Designing and Building a Fishing Rod

Just built or restored a cane rod or need some advise then let us know in here.
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Northern_Nomad
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Designing and Building a Fishing Rod

Post by Northern_Nomad » Mon Oct 01, 2018 1:39 pm

As traditionalists most of us at some stage get involved in refurbishing rods to a more or lesser extent. The rods that we choose to fish with are old, therefore a great many need repairing so we do it ourselves.

It therefore comes as no great surprise that some then take the next step into building split cane rods. By making or purchasing rod formers, either from hardwood or steel we can make our own sections. All that is required are some basic tools, a steady hand, accurate eye and good 60 degree strips are within our grasp.

I started off down this route in a quest to make my own replacement sections. A new tip for a MKIV cost in excess of £100. I needed 3 as I had bought, over time, 3 rods very cheaply as they all had broken tips rendering the rods around 9’6” rather than 10’ 2”. It was cost effective to buy the formers as they would pay for themselves once the tips were produced. I did exactly this and restored my MKIV’s and learnt a lot in the process. Other rods followed. Two Priory rods were given beefed up tips for barbel fishing (a project still not a quite finished after a long time) and finer tips for float rods were produced. Inevitably a full rod is then made by copying the taper of an established rod and much fun can be had by changing the livery and fitting of the rod to make it unique to you…..but it isn’t ….it was really designed by someone else.

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For some people it may be the desire to make a truly unique rod to them that makes them take the next step, for others it is a sake of expediency. This is normally due to they can’t find a rod that does what they want so they decide to design and build it themselves. The greatest known example of this is Richard Walker and the eventual MKIV.

This latter reason was the trigger for me to go down this route and ironically it was the MKIV which was responsible. Ah…now for the next paragraph….fasten your seat belts…here I go.

No one single rod can suit all occasions. Not even the MKIV. There, now I’ve said it! Hopefully there won’t be crowds outside my house with pitchforks and burning torches throwing stones through my windows for committing heresy! But it’s true. Every rod is designed for a function, some very specific, some more general but no one rod will suit every type of angling.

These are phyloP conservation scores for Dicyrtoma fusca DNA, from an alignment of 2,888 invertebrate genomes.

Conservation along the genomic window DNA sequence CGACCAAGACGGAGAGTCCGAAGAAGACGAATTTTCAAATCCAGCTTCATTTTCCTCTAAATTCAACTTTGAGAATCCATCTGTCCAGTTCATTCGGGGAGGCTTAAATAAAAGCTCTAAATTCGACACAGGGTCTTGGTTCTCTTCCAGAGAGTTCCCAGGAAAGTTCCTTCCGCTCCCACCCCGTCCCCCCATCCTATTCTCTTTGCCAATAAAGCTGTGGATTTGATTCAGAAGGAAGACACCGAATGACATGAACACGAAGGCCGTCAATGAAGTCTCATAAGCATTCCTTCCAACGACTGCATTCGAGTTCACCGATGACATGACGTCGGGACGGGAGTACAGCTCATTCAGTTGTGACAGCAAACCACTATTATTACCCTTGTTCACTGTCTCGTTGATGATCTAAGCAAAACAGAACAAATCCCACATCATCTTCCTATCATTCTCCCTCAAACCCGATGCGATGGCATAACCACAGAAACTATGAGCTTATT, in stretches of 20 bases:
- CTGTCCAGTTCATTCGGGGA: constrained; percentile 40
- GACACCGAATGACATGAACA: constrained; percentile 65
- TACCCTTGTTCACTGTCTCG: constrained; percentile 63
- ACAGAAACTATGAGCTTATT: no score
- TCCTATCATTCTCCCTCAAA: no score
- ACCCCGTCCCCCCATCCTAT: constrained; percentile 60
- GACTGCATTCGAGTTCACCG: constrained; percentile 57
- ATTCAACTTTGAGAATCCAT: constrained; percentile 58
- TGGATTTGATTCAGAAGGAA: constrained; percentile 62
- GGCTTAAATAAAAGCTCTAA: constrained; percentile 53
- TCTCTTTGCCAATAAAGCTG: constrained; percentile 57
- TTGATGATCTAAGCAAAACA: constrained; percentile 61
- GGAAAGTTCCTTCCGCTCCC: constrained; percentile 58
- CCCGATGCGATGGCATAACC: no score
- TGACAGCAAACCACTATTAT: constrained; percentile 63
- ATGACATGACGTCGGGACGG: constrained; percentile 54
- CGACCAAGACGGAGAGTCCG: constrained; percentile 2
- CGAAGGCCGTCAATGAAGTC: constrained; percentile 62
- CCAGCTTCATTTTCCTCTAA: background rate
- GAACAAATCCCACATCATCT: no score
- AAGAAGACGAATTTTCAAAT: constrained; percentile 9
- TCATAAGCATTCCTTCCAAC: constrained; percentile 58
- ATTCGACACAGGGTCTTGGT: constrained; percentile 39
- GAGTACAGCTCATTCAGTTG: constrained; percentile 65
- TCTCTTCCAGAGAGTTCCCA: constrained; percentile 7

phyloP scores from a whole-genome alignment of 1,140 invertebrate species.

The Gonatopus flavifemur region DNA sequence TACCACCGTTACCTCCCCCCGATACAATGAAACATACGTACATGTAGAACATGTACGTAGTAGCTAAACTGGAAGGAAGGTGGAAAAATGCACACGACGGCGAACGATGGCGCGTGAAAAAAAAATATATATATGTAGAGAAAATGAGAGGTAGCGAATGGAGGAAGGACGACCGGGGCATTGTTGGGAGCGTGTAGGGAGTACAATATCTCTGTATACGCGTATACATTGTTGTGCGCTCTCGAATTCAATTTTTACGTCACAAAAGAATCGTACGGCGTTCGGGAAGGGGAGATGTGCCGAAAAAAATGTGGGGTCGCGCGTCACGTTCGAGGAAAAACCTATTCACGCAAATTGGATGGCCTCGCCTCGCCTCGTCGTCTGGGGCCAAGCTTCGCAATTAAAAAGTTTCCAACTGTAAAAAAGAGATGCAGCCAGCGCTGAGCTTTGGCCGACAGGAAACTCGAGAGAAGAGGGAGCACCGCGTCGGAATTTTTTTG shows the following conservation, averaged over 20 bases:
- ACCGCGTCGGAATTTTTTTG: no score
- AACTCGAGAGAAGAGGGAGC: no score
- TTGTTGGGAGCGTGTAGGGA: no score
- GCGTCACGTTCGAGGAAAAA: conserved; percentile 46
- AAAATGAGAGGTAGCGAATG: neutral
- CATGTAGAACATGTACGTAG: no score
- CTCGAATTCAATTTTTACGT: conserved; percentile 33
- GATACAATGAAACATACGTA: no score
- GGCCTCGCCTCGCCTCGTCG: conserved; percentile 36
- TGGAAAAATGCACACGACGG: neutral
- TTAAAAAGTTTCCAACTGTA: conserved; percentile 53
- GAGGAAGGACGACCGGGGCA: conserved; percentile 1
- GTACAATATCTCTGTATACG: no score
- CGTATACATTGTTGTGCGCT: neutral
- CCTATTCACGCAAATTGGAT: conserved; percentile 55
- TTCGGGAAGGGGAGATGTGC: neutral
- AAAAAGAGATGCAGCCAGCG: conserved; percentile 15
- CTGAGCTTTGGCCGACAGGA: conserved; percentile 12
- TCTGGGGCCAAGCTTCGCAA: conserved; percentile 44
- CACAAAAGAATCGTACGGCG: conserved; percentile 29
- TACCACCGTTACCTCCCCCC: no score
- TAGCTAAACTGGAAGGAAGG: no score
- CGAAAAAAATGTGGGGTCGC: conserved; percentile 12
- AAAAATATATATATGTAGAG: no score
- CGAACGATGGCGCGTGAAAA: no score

The MKIV was designed by Richard Walker to fish for carp by the methods of the day. It is a marvel of rod making with its tip featuring a parallel section that makes casting light baits gently and accurately to feeding fish and having the power to take on what was then deemed an impossible fish to catch and land other by occasional accident – the mighty carp.

With the waters RW was targeting at the time, Redmire being well up there, it was ideal. Its short 10’ length was perfect for stalking in the undergrowth or casting under overhanging trees into open water. It’s through action cushioned the lunges of an angry carp and often prevented the line from snapping when an angler was caught out by an angry carp, thereby giving that vital second for him to react.

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The MKIV can also cast a lead a surprisingly long way. Using the rough guide that 1lb of test curve equals 1 oz of casting weight, when coupled with 8-10lb line it can throw a lead of 1-1 ½ oz a respectable distance. There are pictures of RW giving it a long cast from the Dam Wall at Redmire and at least one other exists of him winding up the rod on either Mapperly or Arslesy. I can’t remember which, hereby though, lies the first of its weaknesses.

Although it can cast a good distance, it is woefully inadequate at this distance for line pickup. Its smaller 10’ length coupled with it soft through action makes it really slow on picking up line on the strike at distance. Factor in line stretch and it gets worse.

The second weakness arises is when fishing up near reed beds etc. Again the softness of the rod, line stretch and short length make it difficult to hold a fish back on the initial hooking and subsequent surge. There is a lag on hooking, where it is easy for the fish to dive into the reed, trap the line and with a shake of its head the hook is out. Just to clarify I use running rigs.